Crime Library: Criminal Minds and Methods

The Werewolf Syndrome: Compulsive Bestial Slaughterers

The Wolf-Girdle

Around the middle of the sixteenth century, the town of Bedburg, near Cologne, experienced a long bout of inexplicable murders.  Guilley, Blundell, Steiger, and numerous other authors offer descriptions of the tale from a 1590 chapbook.  Over the course of twenty-five years, from time to time a savagely mutilated body would be discovered.  These victims had in common a disagreement with an otherwise unassuming man by the name of Peter Stubb (Stump, Stumpf, or Stubbe).  But young girls who did not know him also had met such a fate.  During one period, dismembered limbs were found on a regular basis out in the fields and the townspeople feared a marauding wolf.  Some authors indicate that Stubb actually did these things, while others believe that he was merely the victim of a system that needed a scapegoat.  It's impossible to know the truth.

As the story goes, the authorities used hounds to track down the beast in 1589, only to discover, according to the illustrated chapbook, Stubb removing his wolf-hair girdle and transforming back into a man.  He was caught and "voluntarily" offered a rack-inspired confession, describing a string of atrocities from incest to murder to cannibalism.  Ordered to produce his girdle, he said he'd abandoned it.  People were sent to find it, but could not locate it, so authorities assumed that Satan had come along and picked it up to use it again on some other hapless soul.

The murders of some thirteen or fourteen children were attributed to Stubb, as well as attacks on two pregnant women that ended with fetuses torn from them as they died.  Apparently Stubb implicated his mistress, Katherine Trompin, and his daughter, Beell, in his crimes, and they supposedly "knew" that he had feasted on the brains of his son (the product of incest with his daughter).  Stubb declared this "a most savory and dainty delicious" repast.  He'd also raped children, he stated, and had torn out their hearts to consume while still hot and beating.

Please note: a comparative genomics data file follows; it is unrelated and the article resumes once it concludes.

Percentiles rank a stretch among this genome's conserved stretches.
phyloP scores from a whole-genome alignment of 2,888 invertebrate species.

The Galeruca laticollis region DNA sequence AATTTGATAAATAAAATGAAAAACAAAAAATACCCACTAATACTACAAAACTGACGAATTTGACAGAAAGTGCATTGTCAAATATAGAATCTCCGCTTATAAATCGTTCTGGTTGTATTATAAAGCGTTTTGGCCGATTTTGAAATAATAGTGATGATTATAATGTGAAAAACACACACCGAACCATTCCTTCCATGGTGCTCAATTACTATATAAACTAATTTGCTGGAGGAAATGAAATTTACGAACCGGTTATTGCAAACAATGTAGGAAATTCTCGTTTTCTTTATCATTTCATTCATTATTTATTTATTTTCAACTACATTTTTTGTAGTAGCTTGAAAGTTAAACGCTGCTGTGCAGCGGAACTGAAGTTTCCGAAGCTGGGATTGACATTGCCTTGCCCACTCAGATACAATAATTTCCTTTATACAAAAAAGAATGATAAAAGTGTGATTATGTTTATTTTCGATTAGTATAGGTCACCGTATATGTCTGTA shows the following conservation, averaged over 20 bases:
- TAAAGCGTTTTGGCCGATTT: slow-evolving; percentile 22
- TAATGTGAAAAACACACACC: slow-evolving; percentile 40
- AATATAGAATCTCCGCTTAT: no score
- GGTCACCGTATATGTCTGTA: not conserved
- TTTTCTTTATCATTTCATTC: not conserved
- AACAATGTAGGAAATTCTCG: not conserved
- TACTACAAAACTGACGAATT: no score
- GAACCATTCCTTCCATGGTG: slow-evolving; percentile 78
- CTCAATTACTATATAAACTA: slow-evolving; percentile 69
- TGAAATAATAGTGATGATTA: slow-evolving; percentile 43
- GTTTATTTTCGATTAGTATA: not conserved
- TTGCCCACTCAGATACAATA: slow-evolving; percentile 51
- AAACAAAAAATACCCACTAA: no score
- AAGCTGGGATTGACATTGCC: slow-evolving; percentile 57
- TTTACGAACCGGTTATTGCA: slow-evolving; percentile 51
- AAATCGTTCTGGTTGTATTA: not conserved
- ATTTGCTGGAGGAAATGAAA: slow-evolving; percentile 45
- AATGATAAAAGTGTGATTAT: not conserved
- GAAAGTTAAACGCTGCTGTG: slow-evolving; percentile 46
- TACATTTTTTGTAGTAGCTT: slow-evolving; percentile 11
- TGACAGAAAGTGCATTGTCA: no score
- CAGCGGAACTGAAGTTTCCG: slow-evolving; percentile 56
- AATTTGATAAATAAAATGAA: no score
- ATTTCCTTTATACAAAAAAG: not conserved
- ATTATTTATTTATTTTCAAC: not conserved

Stubb was tried with his mistress and daughter as a "pack," and all three were convicted of murder.  He was further tortured on a wheel with heated pinchers, his flesh pulled off, and his limbs broken with wooden hatchet blows.  Then he was decapitated and his head displayed as a lesson to others while his body was burnt on a pyre.  His mistress and daughter, forced to watch his fate, were burned there as well.  The rack on which he'd been tortured was broken into sixteen pieces, each representing a victim, and displayed for the community.

By 1603, some 600 alleged shape-shifters had been likewise burned.  Although voices were raised in opposition from influential places, the trials and tortures continued. In fact, as late as 1764, the blood-sucking Beast of Le Gevaudon started a three-year panic in France.  Reportedly, it was a large wolf that could walk erect and it attacked women and children.  A posse killed it with a silver bullet.

The Beast of Le Gevaudon
The Beast of Le Gevaudon

Several women, too, had confessed to participating in rituals in which they killed children, animals, and other women.  After Francois Secretain admitted that she'd had illicit relations with the demon, in the shape of a black man, she was executed.

But the times changed and the Church lost ground to medicine and science.  Eventually lycanthropy became one of the disorders studied by the alienists.  Jean Grenier had more or less led the way, and eventually all such cases were considered more appropriate for psychiatry than the stake.


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